Coffee drinking associated with lower risk of endometrial cancer

Reprinted with permission of Life Extension

A report published this month in the American Association for Cancer Research journal Cancer Epidemiology, Biomarkers & Prevention revealed a connection between coffee drinking and protection against the development of endometrial cancer (cancer of the lining of the uterus). Preliminary research findings involving coffee suggest that the beverage may be protective against obesity-associated cancers, as well as those that have been associated with insulin and the major female hormone estrogen.

“Coffee has already been shown to be protective against diabetes due to its effect on insulin,” remarked senior researcher Edward Giovannucci, MD, ScD, who is a professor of nutrition and epidemiology at the Harvard School of Public Health. “So we hypothesized that we’d see a reduction in some cancers as well.”

The Harvard team analyzed data from 67,470 participants in the Nurses’ Health Study who were aged 34 to 59 in 1980. Dietary questionnaires completed at seven time points between 1980 and 2002 provided information on the type and frequency of coffee consumption. Biennial questionnaires ascertained endometrial cancer diagnoses during the preceding two years.

Six hundred seventy-two endometrial cancer cases were documented over the 26 year follow-up period. A declining risk of the disease was observed in association with increasing consumption of coffee. Following adjusted analysis of the data, a 25 percent lower risk of endometrial cancer remained in association with the intake of four or more cups of coffee per day in comparison with women who consumed less than one cup. The association was stronger when women who were diagnosed during the first two years of follow-up were excluded from the analysis.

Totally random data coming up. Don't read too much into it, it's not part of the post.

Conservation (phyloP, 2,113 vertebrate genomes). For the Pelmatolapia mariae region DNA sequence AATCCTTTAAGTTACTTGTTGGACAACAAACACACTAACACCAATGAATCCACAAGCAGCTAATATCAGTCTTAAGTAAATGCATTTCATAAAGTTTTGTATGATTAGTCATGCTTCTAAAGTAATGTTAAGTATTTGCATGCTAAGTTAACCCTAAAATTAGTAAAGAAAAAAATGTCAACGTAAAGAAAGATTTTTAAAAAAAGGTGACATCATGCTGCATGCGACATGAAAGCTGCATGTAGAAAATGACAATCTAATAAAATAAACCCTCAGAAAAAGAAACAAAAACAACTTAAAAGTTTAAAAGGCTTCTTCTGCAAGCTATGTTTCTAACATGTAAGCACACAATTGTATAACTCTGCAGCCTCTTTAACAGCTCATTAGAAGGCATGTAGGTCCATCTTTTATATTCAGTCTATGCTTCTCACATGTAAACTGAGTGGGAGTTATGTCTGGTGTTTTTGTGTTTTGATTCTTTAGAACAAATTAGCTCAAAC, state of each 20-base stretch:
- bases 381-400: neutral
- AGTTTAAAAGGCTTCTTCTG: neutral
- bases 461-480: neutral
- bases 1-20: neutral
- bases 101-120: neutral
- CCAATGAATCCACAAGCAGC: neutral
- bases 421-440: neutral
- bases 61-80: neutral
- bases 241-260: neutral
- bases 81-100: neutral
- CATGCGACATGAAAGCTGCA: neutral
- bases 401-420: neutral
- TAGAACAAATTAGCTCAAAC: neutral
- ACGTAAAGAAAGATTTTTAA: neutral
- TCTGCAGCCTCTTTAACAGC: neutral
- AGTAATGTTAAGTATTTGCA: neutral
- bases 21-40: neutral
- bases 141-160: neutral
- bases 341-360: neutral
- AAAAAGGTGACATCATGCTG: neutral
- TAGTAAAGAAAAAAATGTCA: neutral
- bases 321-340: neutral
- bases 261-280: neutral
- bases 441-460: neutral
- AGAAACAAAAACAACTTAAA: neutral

When coffee intake was examined by type, consuming two or more cups per day of decaffeinated coffee was associated with a 22 percent lower risk of endometrial cancer compared to one cup, and consuming 4 or more cups of regular coffee was associated with a 30 percent lower risk.

In their discussion of the findings, Youjin Je and colleagues note that the chlorogenic acid contained in coffee has strong antioxidant properties that help prevent oxidative DNA damage and improve insulin resistance. Additionally, the caffeine contained in coffee upregulates the liver’s expression of an enzyme that oxidizes estradiol to 2-methoxyestradiol which may have antitumor properties. In previous research conducted by the team, a reduction C-peptide and an increase in serum hormone binding globulin levels was found to be associated with a higher intake of caffeinated coffee by postmenopausal women, suggesting that coffee could reduce the risk of endometrial cancer via an ability to lower insulin and free estradiol, in addition to other mechanisms.

“To our knowledge, this is the largest prospective cohort study that has evaluated coffee and tea consumption using repeated dietary questionnaires, and the first cohort study to examine the long-term intake of decaffeinated coffee on risk of endometrial cancer,” the authors write. “Drinking of coffee, given its widespread consumption, might be an additional strategy to reduce endometrial cancer risk. However, addition of substantial sugar and cream to coffee could offset any potential benefits.”

“Coffee has long been linked with smoking, and if you drink coffee and smoke, the positive effects of coffee are going to be more than outweighed by the negative effects of smoking,” Dr Giovannucci added. “However, laboratory testing has found that coffee has much more antioxidants than most vegetables and fruits.”


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